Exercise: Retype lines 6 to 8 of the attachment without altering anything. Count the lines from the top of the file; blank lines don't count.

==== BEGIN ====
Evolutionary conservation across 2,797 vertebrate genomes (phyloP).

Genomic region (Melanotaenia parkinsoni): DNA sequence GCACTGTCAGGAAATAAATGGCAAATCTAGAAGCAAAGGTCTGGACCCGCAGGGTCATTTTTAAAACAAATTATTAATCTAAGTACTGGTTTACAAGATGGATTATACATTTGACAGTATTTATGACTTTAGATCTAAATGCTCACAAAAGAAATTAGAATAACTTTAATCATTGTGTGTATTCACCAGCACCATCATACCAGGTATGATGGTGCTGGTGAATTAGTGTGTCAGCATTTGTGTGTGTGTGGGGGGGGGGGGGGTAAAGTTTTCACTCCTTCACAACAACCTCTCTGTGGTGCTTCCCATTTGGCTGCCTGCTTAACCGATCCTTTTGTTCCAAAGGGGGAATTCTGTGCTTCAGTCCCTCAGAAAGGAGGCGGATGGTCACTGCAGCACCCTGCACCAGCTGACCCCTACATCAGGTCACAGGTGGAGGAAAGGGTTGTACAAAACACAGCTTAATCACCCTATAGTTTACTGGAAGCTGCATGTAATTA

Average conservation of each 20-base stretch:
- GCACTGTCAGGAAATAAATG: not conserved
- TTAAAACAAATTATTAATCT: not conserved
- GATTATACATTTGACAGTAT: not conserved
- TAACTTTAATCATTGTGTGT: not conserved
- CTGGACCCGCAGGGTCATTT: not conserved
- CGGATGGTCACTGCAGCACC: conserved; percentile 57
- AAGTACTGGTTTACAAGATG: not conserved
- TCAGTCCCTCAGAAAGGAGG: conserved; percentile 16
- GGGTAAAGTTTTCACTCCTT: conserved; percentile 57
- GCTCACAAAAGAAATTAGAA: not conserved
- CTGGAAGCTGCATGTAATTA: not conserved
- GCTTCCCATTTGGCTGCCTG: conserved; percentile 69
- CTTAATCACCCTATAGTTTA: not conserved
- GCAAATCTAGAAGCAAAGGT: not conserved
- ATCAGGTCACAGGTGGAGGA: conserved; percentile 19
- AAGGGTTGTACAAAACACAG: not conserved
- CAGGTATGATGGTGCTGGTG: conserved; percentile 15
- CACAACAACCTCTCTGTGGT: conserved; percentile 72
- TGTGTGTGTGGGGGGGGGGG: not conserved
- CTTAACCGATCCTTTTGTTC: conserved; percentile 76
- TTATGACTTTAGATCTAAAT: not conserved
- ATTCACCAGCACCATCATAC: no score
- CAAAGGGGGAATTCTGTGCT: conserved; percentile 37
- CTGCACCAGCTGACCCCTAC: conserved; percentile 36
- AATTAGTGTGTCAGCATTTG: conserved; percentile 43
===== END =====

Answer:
- GATTATACATTTGACAGTAT: not conserved
- TAACTTTAATCATTGTGTGT: not conserved
- CTGGACCCGCAGGGTCATTT: not conserved